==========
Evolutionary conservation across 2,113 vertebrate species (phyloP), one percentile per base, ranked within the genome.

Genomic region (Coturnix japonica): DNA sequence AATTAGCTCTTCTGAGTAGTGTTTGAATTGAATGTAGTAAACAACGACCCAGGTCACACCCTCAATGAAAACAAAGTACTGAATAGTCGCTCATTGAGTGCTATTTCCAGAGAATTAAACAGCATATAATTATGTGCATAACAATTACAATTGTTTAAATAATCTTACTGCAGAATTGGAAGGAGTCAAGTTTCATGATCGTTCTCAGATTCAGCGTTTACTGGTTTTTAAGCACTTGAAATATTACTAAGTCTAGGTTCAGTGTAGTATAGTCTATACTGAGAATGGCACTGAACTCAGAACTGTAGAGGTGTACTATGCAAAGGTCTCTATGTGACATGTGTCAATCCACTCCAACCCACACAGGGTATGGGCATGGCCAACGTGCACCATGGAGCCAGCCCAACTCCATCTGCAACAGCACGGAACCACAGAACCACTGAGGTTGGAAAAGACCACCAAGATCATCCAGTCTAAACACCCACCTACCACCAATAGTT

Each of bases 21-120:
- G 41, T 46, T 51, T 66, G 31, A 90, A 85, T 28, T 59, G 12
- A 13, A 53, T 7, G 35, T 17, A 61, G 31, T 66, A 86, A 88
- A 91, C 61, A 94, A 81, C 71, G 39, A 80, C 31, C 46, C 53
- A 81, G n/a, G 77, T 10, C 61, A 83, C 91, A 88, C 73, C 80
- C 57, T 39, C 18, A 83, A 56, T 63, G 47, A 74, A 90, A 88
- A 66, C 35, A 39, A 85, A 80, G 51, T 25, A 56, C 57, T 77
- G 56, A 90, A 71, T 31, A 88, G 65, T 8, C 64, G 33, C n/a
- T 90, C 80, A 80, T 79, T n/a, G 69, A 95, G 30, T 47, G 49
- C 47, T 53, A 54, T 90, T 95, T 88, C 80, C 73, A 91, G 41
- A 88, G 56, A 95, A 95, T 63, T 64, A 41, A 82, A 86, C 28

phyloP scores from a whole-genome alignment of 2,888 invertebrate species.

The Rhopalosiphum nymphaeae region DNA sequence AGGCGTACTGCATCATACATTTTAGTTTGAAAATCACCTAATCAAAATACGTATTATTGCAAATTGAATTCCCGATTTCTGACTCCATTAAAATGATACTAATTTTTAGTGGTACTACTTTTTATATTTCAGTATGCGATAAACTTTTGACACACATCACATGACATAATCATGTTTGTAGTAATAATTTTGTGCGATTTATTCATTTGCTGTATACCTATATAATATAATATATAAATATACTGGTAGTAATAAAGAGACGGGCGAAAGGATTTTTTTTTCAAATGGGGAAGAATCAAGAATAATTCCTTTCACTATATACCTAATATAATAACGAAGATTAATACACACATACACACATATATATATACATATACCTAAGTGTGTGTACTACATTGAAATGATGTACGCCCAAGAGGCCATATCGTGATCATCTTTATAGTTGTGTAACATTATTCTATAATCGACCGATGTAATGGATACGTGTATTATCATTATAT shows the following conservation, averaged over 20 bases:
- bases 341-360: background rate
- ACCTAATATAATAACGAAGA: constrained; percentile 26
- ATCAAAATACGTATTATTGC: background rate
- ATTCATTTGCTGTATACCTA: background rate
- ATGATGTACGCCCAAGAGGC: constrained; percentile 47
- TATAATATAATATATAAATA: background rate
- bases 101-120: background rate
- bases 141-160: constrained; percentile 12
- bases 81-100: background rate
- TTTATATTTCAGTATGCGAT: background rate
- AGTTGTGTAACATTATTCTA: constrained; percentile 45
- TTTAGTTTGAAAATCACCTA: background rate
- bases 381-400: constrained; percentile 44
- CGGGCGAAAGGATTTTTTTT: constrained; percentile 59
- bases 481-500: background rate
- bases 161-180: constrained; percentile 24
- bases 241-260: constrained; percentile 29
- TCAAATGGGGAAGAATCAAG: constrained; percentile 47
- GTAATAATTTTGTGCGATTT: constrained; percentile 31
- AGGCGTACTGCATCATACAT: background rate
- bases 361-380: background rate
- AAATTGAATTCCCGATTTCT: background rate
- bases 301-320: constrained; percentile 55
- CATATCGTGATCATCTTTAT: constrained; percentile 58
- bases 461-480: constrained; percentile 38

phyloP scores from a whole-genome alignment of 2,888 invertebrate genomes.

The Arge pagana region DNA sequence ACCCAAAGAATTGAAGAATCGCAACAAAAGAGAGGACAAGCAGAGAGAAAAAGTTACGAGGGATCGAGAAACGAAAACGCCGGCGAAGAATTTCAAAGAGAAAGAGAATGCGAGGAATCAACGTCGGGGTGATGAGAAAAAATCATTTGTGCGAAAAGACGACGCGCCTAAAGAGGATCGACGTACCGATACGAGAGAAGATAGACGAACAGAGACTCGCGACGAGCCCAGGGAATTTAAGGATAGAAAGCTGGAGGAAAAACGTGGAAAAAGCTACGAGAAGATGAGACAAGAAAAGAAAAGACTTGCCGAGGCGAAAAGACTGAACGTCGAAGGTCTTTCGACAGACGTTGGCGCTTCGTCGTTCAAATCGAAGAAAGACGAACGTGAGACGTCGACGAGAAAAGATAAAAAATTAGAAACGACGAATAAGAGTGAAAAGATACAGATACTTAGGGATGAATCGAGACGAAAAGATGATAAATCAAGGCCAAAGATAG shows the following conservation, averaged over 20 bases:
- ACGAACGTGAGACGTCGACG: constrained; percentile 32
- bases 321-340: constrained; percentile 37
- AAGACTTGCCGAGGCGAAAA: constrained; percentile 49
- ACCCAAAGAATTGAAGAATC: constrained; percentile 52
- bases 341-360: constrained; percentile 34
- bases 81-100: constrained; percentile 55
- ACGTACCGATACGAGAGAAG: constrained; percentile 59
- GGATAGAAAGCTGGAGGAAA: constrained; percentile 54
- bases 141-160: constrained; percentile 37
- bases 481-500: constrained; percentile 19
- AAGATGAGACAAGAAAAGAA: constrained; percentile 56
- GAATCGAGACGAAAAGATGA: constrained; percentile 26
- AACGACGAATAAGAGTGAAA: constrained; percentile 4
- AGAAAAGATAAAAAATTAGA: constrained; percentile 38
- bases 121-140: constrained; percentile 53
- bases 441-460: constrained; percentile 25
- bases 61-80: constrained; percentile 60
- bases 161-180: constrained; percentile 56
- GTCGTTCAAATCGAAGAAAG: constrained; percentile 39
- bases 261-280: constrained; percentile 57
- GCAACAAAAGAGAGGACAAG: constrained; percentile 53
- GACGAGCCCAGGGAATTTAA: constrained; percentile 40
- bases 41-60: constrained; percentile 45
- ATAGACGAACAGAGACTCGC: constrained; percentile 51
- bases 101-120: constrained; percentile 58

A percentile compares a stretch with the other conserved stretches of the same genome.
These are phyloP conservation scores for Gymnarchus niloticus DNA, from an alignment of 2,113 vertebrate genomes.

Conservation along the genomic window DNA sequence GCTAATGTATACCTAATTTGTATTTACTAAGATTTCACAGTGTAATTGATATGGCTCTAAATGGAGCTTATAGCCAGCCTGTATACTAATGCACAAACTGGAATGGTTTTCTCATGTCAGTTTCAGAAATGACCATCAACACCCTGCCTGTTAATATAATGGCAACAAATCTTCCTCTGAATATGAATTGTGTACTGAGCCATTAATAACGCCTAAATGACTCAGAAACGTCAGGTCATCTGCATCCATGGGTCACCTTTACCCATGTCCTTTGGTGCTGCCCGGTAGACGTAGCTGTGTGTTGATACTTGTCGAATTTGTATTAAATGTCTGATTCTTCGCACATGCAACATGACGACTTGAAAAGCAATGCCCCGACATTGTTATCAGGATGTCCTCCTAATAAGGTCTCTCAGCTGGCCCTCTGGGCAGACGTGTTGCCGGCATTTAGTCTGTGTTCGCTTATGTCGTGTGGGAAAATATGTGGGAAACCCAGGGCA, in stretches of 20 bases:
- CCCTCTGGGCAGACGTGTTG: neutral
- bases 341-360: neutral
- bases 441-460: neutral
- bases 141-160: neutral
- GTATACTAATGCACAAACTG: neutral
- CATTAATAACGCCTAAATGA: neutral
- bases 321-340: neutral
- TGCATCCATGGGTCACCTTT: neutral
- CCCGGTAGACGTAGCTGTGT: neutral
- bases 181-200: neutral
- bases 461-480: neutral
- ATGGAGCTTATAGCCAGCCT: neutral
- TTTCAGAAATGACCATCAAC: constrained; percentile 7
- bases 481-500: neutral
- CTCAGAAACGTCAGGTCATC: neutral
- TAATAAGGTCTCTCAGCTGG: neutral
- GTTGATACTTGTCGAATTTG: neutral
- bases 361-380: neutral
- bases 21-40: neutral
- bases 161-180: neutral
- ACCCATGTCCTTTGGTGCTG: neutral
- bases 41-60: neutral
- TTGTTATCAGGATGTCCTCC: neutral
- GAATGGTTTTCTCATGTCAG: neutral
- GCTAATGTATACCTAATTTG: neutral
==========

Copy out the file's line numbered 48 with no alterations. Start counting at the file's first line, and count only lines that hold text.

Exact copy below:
- bases 81-100: constrained; percentile 55